But there is a greater difference between two mental and two physical portraitures. Opinions alter. The radical becomes conservative; temper changes, and affections cool. Names and faces which used to thrill are recalled without emotion. Faded chaplets lie where once flowers of rarest texture yielded their breath in insufficient adoration. Thus is it with those who are born of woman. Time does for them what hardship and authority and suffering would fail to effect. And sometimes the question arises, Can time alter him whose portrait hangs on the walls of our hearts, painted in undying colors by the hands of the four Evangelists?

Of course, time takes no effect on God, who is the f AM; eternal and changeless. But Jesus is man as well as God. He has tenses in his being: the yesterday of the past, the to-day of the present, the to-morrow of the future. It is at least a question whether his human nature, keyed to the experiences of man, may not carry with it, even to influence his royal heart, that sensitiveness to the touch of time which is characteristic of our race. But the question tarries only for a second. The moment it utters itself it is drowned by the great outburst of voices which exclaim, "He is the same in the meridian day of the present as he was in the yesterday of his earthly life; and he will be the same when to-morrow we shall have left far behind us the shores of time and are voyaging with him over the tideless, stormless depths of the ocean of eternity."

If we could ask the blessed dead if they had found him altered from what they had expected him to be from the pages of the holy Gospels, they would reiterate the words of the angels-this same Jesus; they would tell us that his hair is white as snow, not with age, but with the light of intense purity; that his face shines still as the sun in his strength, with no sign of westering; and that his voice is as full as when he summoned Lazarus from the grave, as mellifluous as when it called Mary to recognize him. Time is foiled in Jesus. He has passed out of its sphere, and is impervious to its spell.


Moods change us. We know people who are like oranges one day and lemons the next; now a summer's day, and, again, a nipping frost; rock and reed alternately. You have to suit yourself to their varying mood, asking to-day what you would not dare to mention to-morrow; and thus there is continual unrest and scheming in the hearts of their friends.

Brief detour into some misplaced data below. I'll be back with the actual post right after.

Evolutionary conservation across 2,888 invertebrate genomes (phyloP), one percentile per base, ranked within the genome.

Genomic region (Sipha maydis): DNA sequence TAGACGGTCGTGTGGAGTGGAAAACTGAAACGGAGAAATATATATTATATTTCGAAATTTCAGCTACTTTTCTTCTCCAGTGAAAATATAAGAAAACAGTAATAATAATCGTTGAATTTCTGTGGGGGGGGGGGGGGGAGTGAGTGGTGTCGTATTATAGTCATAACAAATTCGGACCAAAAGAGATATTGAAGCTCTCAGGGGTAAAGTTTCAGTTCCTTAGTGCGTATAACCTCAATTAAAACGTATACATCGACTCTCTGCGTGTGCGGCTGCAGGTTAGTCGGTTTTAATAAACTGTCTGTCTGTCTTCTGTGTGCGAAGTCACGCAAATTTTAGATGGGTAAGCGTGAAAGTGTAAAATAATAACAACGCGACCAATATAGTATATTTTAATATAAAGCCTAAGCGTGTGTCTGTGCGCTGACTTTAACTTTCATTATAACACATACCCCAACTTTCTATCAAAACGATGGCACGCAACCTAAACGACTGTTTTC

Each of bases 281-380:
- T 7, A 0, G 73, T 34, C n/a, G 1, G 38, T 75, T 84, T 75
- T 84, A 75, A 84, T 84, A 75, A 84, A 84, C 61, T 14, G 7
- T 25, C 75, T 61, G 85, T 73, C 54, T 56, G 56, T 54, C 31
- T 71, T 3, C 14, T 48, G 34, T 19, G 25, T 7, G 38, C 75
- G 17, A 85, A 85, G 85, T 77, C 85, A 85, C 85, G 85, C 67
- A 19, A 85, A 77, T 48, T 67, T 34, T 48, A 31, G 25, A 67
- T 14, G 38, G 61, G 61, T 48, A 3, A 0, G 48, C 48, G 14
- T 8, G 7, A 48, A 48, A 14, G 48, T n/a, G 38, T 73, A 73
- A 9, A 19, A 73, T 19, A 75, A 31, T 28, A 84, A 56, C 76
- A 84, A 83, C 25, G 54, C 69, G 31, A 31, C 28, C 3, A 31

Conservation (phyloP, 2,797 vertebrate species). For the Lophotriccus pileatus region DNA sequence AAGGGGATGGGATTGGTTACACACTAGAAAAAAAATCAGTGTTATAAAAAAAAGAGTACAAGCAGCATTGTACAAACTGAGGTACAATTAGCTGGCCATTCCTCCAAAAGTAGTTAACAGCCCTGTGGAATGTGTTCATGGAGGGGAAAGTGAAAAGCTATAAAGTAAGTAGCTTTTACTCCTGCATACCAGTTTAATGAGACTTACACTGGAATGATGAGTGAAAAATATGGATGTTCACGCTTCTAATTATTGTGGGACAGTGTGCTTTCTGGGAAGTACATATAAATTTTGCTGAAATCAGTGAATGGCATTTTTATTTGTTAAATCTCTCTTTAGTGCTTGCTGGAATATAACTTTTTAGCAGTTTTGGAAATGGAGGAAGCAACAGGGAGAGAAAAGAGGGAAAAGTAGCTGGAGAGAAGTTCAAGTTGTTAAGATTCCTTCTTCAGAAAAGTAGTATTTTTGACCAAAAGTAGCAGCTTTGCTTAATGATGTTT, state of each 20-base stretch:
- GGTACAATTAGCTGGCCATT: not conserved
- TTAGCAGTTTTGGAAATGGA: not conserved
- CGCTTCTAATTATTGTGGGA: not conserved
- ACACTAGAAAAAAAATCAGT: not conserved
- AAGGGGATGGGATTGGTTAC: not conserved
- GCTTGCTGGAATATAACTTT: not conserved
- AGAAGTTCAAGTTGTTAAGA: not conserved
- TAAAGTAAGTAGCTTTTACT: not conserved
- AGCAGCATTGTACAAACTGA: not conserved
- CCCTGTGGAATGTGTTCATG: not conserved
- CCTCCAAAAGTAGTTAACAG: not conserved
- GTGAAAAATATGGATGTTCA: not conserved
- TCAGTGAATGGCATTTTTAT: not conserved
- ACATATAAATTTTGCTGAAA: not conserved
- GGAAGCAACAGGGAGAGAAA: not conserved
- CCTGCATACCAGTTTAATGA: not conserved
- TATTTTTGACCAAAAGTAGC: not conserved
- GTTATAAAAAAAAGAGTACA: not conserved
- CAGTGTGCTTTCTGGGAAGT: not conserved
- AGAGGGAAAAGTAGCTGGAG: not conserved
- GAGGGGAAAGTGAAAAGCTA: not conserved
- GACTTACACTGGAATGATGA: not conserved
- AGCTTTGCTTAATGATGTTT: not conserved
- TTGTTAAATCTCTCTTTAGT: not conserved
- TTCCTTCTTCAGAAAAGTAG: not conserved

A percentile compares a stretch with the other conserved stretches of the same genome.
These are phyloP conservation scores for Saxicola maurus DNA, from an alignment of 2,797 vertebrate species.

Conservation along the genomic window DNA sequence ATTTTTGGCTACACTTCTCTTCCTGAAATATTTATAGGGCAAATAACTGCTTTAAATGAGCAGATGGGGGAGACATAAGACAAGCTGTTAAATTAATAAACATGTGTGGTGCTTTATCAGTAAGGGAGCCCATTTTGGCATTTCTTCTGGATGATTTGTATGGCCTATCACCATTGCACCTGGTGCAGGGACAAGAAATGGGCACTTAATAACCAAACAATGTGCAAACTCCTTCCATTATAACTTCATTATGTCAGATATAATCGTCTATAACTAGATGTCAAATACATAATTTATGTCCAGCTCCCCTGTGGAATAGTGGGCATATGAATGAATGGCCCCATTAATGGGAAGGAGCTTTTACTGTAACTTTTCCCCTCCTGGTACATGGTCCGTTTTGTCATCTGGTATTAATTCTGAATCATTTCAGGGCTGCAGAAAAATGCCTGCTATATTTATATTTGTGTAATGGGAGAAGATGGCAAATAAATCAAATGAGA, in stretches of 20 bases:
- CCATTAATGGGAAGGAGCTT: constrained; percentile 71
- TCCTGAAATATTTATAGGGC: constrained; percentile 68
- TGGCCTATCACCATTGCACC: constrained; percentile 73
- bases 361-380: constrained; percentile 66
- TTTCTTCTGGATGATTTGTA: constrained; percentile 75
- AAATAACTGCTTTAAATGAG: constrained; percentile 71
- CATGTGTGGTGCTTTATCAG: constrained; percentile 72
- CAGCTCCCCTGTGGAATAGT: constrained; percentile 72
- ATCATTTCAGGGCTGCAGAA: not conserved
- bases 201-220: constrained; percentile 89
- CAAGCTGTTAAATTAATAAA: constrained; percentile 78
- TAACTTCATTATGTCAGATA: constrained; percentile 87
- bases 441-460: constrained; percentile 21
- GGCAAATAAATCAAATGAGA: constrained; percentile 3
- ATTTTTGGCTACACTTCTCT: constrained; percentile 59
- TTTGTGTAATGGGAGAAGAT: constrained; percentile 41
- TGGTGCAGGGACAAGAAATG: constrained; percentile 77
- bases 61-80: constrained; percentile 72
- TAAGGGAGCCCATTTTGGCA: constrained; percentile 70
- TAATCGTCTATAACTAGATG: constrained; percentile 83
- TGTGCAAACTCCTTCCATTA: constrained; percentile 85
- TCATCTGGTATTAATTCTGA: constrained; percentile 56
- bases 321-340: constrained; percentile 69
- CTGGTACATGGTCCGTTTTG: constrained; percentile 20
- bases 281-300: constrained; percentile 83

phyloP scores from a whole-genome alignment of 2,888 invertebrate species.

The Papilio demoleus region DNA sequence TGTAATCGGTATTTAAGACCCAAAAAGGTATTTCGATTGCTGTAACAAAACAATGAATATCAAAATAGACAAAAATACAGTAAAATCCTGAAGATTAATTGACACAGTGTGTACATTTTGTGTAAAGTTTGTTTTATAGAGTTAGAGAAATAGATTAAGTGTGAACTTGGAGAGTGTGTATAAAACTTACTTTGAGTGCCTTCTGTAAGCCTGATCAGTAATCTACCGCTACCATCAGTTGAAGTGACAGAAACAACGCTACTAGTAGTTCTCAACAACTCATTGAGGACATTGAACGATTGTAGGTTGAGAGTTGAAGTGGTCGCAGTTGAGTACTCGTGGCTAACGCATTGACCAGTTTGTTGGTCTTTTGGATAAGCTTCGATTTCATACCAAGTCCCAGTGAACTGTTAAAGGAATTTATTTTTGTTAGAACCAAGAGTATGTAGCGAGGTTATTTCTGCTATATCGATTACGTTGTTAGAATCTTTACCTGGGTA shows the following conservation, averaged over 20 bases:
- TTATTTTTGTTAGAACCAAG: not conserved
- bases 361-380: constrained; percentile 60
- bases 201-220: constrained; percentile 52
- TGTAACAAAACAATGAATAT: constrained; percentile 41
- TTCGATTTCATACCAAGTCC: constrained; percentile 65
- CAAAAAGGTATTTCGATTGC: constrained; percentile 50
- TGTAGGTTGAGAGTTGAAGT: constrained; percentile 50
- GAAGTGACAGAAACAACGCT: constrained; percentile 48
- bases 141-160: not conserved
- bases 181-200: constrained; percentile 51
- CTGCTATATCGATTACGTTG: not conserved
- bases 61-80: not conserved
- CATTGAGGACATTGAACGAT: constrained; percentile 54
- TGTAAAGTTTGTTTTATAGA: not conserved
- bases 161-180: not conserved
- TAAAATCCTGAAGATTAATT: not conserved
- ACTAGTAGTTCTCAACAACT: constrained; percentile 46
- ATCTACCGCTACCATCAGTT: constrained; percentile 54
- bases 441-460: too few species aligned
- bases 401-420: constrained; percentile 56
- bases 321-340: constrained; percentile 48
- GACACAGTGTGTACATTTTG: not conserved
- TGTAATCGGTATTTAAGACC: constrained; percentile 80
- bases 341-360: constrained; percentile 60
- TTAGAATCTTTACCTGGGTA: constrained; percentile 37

But it is not so with Jesus. Never tired, or put out, or variable. Without shadow cast by turning. In his earthly life, wherever we catch sight of him-on the mountainside, on the waters of the lake, beneath the olive trees in the evening; in the synagogue, or alone; at work in the sunlight, at prayer in the moonlight, at supper in the upper room, he was always the same Jesus. And the apparent exceptions when, for a certain purpose, he entered his manner and made himself strange, only brought his essential sameness into stronger relief. And so is he to-day. And we shall become happy and strong when we remove from all thought of others' moods or our own, and settlt down under the unchanging empyrean of his love.


Circumstances change us. Men who in poverty and obscurity have been accessible and genial, become imperious and haughty when they become idolized for their genius and fawned on for their wealth. The butler who would have done any favor for Joseph in the prison forgot him when he was reinstated in the palace. New friends, new spheres, new surroundings, alter men marvelously.

What a change has passed over Jesus Christ since mortal eyes beheld him! Crowned with glory and honor; seated at the right hand of the Father; occupied with the government of all worlds; worshiped by the loftiest spirits. Can this be he who trod our world, confessing his ignorance of times and seasons, surrounded by a handful of the poor and despised, an outcast and a sufferer? It is indeed he. But surely it were too much to expect that he should be quite the same! Nay, but he is. And one proof of it is that the graces which he shed on the first age of the Church were of exactly the same quality as those which we now enjoy.